The chances of the dealer making Blackjack in this situation are around 9:4 or 31%, and players tend to lose over half of their insurance bets. So it’s a crapshoot in most cases. You might win the main bet and lose the insurance bet, or vice versa, or in a worst case scenario you lose both.
It’s generally accepted that insurance is rarely a good bet to make from a statistical point of view. Over the long term, you are likely to end up losing this bet more often than winning it.
A unique bet, 21+3 draws inspiration from 3-card poker, another widely popular casino classic. The goal is to assemble one of the following poker hands, formed by your own two cards and the dealer’s upcard:
- Flush: Three cards with the same suit (5:1)
- Straight: Three cards that go in succession; ace can be high or low (10:1)
- Three of a kind: Same number or value, different suit (30:1)
- Straight Flush: Successive cards with the same suit (40:1)
- Suited three of a kind: Same suit, same number (100:1)
The house edge for the 21+3 blackjack side bet is 13.39% for single-deck versions. Of course, this number will vary if more decks are added. It’s a whopping house edge and no mistake, but you’re getting five bets in one.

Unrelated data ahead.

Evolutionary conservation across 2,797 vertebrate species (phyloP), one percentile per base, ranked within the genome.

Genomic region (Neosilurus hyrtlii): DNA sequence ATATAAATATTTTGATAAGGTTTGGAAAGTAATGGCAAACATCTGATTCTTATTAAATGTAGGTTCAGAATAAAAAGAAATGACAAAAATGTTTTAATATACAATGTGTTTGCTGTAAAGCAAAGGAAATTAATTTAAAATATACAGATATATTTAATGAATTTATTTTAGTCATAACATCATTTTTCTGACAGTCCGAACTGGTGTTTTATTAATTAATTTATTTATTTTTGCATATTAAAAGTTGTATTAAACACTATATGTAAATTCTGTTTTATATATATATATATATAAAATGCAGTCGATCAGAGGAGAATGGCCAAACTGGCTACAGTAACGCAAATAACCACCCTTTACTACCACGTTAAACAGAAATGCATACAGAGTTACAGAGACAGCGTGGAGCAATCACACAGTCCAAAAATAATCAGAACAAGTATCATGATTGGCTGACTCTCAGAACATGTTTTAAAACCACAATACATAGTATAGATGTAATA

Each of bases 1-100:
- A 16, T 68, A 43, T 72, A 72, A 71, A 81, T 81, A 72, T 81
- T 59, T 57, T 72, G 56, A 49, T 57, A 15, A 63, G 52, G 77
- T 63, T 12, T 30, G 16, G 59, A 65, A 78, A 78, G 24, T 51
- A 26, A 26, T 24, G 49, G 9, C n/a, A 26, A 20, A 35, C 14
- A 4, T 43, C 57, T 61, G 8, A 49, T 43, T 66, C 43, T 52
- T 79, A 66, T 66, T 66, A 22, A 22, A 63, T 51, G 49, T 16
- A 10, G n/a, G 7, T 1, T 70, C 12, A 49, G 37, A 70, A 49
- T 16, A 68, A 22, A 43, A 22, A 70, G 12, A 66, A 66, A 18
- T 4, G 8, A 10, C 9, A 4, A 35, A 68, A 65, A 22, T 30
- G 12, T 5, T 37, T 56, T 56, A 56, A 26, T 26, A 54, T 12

Your wager on 21+3 is separate to your blackjack wager, so the bet will pay out immediately if you get one of the possible combinations, before continuing with the blackjack hand. Remember, there is no way to strategise this bet. It’s down to random chance, so it should not be thought of as a tool in the blackjack arsenal.
Perfect Pairs is another poker-inspired feature, but unlike 21+3, it only focuses on your own two cards and disregards the dealer entirely.
Once the cards are dealt, the game will pay out if you get one of the following hands: